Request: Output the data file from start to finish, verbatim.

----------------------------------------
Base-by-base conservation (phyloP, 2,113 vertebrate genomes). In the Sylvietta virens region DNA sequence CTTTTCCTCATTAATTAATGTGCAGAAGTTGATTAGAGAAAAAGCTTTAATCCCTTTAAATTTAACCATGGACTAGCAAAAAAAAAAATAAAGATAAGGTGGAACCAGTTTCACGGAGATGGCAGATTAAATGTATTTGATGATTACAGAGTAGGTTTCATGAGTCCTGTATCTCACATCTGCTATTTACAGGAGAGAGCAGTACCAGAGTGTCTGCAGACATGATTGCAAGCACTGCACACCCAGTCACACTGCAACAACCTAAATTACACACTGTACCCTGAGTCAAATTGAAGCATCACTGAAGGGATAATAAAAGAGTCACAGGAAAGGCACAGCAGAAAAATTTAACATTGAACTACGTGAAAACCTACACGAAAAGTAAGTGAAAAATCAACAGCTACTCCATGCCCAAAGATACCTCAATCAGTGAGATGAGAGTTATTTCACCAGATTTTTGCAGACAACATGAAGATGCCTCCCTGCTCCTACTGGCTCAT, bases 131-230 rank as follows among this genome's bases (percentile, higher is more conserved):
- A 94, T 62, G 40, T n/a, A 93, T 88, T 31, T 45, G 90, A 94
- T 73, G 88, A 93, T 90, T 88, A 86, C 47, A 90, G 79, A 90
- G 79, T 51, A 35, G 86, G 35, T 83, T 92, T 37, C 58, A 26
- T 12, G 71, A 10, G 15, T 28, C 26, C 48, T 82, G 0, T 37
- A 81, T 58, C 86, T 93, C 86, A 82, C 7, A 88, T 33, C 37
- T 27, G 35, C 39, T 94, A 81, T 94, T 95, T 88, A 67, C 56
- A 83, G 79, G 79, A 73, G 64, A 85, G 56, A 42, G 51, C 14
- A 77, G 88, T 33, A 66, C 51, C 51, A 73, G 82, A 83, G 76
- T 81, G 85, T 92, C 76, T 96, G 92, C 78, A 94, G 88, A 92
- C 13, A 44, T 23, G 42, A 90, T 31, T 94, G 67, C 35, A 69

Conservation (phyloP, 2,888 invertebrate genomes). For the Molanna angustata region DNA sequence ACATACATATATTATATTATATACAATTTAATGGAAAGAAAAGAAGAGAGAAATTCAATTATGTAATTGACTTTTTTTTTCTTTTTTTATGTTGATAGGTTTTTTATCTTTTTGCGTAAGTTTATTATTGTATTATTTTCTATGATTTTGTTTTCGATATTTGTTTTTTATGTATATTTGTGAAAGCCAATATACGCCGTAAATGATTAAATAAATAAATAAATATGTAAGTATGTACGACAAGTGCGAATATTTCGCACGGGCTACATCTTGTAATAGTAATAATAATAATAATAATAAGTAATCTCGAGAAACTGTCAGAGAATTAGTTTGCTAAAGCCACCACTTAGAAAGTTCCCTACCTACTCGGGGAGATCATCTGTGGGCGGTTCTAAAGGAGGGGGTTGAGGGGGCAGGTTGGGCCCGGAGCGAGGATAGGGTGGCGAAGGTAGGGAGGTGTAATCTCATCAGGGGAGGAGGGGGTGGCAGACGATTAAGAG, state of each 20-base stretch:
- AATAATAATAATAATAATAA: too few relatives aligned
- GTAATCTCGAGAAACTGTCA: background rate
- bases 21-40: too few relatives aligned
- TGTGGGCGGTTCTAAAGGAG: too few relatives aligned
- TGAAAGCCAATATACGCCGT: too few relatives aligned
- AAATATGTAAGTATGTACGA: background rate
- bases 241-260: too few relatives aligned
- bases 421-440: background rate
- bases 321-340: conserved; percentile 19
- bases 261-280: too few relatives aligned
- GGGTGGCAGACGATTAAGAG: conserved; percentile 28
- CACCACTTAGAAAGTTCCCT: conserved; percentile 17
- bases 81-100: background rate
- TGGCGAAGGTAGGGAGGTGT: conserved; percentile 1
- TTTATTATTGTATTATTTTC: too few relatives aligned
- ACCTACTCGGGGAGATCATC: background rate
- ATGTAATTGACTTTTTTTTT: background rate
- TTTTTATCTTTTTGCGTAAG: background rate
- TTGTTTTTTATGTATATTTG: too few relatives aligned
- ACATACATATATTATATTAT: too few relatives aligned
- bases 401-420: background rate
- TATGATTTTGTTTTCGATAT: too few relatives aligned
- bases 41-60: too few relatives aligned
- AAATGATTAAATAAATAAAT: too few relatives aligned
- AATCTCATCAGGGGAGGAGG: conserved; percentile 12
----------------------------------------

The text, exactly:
Base-by-base conservation (phyloP, 2,113 vertebrate genomes). In the Sylvietta virens region DNA sequence CTTTTCCTCATTAATTAATGTGCAGAAGTTGATTAGAGAAAAAGCTTTAATCCCTTTAAATTTAACCATGGACTAGCAAAAAAAAAAATAAAGATAAGGTGGAACCAGTTTCACGGAGATGGCAGATTAAATGTATTTGATGATTACAGAGTAGGTTTCATGAGTCCTGTATCTCACATCTGCTATTTACAGGAGAGAGCAGTACCAGAGTGTCTGCAGACATGATTGCAAGCACTGCACACCCAGTCACACTGCAACAACCTAAATTACACACTGTACCCTGAGTCAAATTGAAGCATCACTGAAGGGATAATAAAAGAGTCACAGGAAAGGCACAGCAGAAAAATTTAACATTGAACTACGTGAAAACCTACACGAAAAGTAAGTGAAAAATCAACAGCTACTCCATGCCCAAAGATACCTCAATCAGTGAGATGAGAGTTATTTCACCAGATTTTTGCAGACAACATGAAGATGCCTCCCTGCTCCTACTGGCTCAT, bases 131-230 rank as follows among this genome's bases (percentile, higher is more conserved):
- A 94, T 62, G 40, T n/a, A 93, T 88, T 31, T 45, G 90, A 94
- T 73, G 88, A 93, T 90, T 88, A 86, C 47, A 90, G 79, A 90
- G 79, T 51, A 35, G 86, G 35, T 83, T 92, T 37, C 58, A 26
- T 12, G 71, A 10, G 15, T 28, C 26, C 48, T 82, G 0, T 37
- A 81, T 58, C 86, T 93, C 86, A 82, C 7, A 88, T 33, C 37
- T 27, G 35, C 39, T 94, A 81, T 94, T 95, T 88, A 67, C 56
- A 83, G 79, G 79, A 73, G 64, A 85, G 56, A 42, G 51, C 14
- A 77, G 88, T 33, A 66, C 51, C 51, A 73, G 82, A 83, G 76
- T 81, G 85, T 92, C 76, T 96, G 92, C 78, A 94, G 88, A 92
- C 13, A 44, T 23, G 42, A 90, T 31, T 94, G 67, C 35, A 69

Conservation (phyloP, 2,888 invertebrate genomes). For the Molanna angustata region DNA sequence ACATACATATATTATATTATATACAATTTAATGGAAAGAAAAGAAGAGAGAAATTCAATTATGTAATTGACTTTTTTTTTCTTTTTTTATGTTGATAGGTTTTTTATCTTTTTGCGTAAGTTTATTATTGTATTATTTTCTATGATTTTGTTTTCGATATTTGTTTTTTATGTATATTTGTGAAAGCCAATATACGCCGTAAATGATTAAATAAATAAATAAATATGTAAGTATGTACGACAAGTGCGAATATTTCGCACGGGCTACATCTTGTAATAGTAATAATAATAATAATAATAAGTAATCTCGAGAAACTGTCAGAGAATTAGTTTGCTAAAGCCACCACTTAGAAAGTTCCCTACCTACTCGGGGAGATCATCTGTGGGCGGTTCTAAAGGAGGGGGTTGAGGGGGCAGGTTGGGCCCGGAGCGAGGATAGGGTGGCGAAGGTAGGGAGGTGTAATCTCATCAGGGGAGGAGGGGGTGGCAGACGATTAAGAG, state of each 20-base stretch:
- AATAATAATAATAATAATAA: too few relatives aligned
- GTAATCTCGAGAAACTGTCA: background rate
- bases 21-40: too few relatives aligned
- TGTGGGCGGTTCTAAAGGAG: too few relatives aligned
- TGAAAGCCAATATACGCCGT: too few relatives aligned
- AAATATGTAAGTATGTACGA: background rate
- bases 241-260: too few relatives aligned
- bases 421-440: background rate
- bases 321-340: conserved; percentile 19
- bases 261-280: too few relatives aligned
- GGGTGGCAGACGATTAAGAG: conserved; percentile 28
- CACCACTTAGAAAGTTCCCT: conserved; percentile 17
- bases 81-100: background rate
- TGGCGAAGGTAGGGAGGTGT: conserved; percentile 1
- TTTATTATTGTATTATTTTC: too few relatives aligned
- ACCTACTCGGGGAGATCATC: background rate
- ATGTAATTGACTTTTTTTTT: background rate
- TTTTTATCTTTTTGCGTAAG: background rate
- TTGTTTTTTATGTATATTTG: too few relatives aligned
- ACATACATATATTATATTAT: too few relatives aligned
- bases 401-420: background rate
- TATGATTTTGTTTTCGATAT: too few relatives aligned
- bases 41-60: too few relatives aligned
- AAATGATTAAATAAATAAAT: too few relatives aligned
- AATCTCATCAGGGGAGGAGG: conserved; percentile 12